Les enjeux de la modernite dans le roman Africain au feminin: Werewere Liking, Angèle Rawiri et Ken Bugul
Ngabeu, Jeannette Ariane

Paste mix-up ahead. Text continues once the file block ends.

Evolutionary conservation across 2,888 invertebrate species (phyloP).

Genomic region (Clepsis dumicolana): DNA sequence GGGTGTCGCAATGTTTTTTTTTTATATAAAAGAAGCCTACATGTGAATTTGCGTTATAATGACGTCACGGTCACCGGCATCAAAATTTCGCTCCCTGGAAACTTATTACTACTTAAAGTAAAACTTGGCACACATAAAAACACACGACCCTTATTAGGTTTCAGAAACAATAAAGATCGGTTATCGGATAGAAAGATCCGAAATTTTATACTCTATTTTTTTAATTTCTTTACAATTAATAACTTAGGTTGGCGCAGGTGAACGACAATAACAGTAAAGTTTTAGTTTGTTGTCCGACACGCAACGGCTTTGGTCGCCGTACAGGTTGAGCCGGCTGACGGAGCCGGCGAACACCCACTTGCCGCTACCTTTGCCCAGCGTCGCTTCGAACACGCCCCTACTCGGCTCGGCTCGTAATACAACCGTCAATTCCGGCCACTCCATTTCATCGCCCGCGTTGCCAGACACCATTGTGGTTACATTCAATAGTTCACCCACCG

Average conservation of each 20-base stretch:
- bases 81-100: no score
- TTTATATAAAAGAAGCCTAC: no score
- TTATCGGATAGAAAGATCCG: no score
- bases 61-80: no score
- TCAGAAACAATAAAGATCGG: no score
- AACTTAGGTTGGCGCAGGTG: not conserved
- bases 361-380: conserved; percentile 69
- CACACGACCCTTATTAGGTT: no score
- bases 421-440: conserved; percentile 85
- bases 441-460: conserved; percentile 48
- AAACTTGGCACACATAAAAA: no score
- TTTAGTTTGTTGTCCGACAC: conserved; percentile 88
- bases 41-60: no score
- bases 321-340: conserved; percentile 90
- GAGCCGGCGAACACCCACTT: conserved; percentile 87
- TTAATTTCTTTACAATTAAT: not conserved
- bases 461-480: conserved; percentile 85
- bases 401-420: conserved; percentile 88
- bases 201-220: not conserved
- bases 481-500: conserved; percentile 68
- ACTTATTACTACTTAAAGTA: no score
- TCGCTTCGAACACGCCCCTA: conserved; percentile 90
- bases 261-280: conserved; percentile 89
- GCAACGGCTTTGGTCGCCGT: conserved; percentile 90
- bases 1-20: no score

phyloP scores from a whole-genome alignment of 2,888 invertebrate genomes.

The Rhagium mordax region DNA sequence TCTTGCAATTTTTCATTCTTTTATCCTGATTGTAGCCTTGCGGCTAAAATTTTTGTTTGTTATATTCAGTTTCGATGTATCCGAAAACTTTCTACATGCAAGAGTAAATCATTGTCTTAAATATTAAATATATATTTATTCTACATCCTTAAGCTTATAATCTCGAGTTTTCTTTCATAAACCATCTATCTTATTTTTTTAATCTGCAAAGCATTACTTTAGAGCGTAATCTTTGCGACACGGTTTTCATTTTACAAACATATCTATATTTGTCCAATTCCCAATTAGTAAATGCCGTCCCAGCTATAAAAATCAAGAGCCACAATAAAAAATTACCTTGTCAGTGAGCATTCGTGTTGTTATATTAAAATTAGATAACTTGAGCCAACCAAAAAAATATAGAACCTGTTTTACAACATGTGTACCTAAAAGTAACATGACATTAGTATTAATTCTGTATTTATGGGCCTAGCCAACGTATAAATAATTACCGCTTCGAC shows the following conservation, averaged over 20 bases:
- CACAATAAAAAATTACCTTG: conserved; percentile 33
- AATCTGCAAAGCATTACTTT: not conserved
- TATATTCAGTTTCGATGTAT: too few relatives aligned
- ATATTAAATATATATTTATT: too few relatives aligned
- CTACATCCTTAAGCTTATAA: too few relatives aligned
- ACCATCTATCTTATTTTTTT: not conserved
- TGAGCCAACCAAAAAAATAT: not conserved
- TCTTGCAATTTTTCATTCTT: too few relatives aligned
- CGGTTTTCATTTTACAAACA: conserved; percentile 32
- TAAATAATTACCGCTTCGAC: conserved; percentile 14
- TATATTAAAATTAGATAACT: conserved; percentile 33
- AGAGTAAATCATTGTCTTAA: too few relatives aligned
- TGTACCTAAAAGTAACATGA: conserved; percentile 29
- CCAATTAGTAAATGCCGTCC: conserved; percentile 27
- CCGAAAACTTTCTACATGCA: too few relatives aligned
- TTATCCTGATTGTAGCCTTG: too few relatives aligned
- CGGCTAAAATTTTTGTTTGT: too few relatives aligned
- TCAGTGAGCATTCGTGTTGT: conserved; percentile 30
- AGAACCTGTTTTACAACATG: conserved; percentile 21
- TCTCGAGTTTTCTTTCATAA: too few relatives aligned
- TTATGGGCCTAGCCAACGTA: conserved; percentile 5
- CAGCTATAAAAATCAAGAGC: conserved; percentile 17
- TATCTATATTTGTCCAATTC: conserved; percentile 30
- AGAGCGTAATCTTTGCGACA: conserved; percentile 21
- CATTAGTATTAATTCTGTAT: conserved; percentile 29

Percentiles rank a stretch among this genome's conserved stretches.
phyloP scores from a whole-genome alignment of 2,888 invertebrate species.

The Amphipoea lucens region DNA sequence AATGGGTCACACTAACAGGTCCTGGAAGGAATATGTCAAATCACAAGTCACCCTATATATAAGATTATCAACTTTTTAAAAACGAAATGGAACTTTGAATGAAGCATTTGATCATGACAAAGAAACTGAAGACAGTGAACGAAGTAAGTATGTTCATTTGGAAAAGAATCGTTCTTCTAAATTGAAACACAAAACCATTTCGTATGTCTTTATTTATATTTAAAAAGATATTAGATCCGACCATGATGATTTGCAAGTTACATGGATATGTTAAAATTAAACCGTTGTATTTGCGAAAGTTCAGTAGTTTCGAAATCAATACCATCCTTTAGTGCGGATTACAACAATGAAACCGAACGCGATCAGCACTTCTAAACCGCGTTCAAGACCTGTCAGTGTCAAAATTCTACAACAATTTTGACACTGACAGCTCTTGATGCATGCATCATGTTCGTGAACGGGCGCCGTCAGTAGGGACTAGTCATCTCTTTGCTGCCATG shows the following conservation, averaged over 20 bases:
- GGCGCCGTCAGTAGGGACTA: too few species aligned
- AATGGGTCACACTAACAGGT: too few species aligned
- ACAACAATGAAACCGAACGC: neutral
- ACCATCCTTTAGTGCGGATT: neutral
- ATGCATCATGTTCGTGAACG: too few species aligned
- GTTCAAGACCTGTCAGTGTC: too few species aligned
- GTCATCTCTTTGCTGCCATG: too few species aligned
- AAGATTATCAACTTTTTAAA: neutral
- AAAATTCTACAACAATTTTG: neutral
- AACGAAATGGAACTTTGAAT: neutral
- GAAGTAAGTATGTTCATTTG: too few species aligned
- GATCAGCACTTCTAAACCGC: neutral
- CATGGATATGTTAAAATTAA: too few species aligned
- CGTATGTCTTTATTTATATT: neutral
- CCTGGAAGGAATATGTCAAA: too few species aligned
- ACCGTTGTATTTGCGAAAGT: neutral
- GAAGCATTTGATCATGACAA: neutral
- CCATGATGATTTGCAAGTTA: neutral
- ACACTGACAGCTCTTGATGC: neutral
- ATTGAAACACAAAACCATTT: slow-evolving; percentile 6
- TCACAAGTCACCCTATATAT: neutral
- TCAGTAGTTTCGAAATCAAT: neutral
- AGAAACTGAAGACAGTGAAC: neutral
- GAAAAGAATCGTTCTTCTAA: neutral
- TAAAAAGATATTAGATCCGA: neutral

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Defined as a stage of history that began in the Western world before spreading around the world, modernity has proven to be a controversial concept for many scholars and critics. This thesis revisits the treatment of modernity in Francophone postcolonial Africa through the novels of three Francophone African women authors: Ken Bugul, Werewere Liking and the late Angèle Rawiri. Drawing on a corpus of ten novels (Orphée Dafric, Elle sera de jaspe et de corail, La Memoire amputée by Werewere Liking ; G'amarakano, Fureur et cris des femmes by Angèle Rawiri ; Le Baobab fou, De l'autre côté de regard, Rue Felix Faure, La Folie et la mort, Mes Hommes à moi, by Ken Bugul) ; I explore how these literary texts position modernity as a central question in the present and future of Africa. My analysis examines how, in their novels, these authors represent current problems for African identity. Where modernity entails a discontinuity between past and present that creates emptiness, memory emerges as an important chain of transmission of knowledge. Ken Bugul and Werewere Liking also highlight the madness of those with postcolonial political power, and the consequences for the people, who themselves become mad because of the actions of leaders. Angèle Rawiri's novels emphasize the dislocation of self amid the paradoxes of modernity in Africa, through the fragmentation of her writing and her depiction of a suffering female body. These authors depict the postcolonial space as a problematic environment. Affecting young women and men most directly, it features an unending quest for identity that is exemplified most strikingly by Ken Bugul's depictions of estranged, wandering protagonists. My study ends with a discussion of gender issues as these authors explore the traps and pitfalls of modernity through their female characters' dilemmas. In the process, they point out how the use of a Western feminist approach to read African women's novels may be another paradox of modernity. My alternative reading takes into account the realities of African women in order to rethink social problems. It also makes deeper understanding of African identity a matter of viewing through local lenses.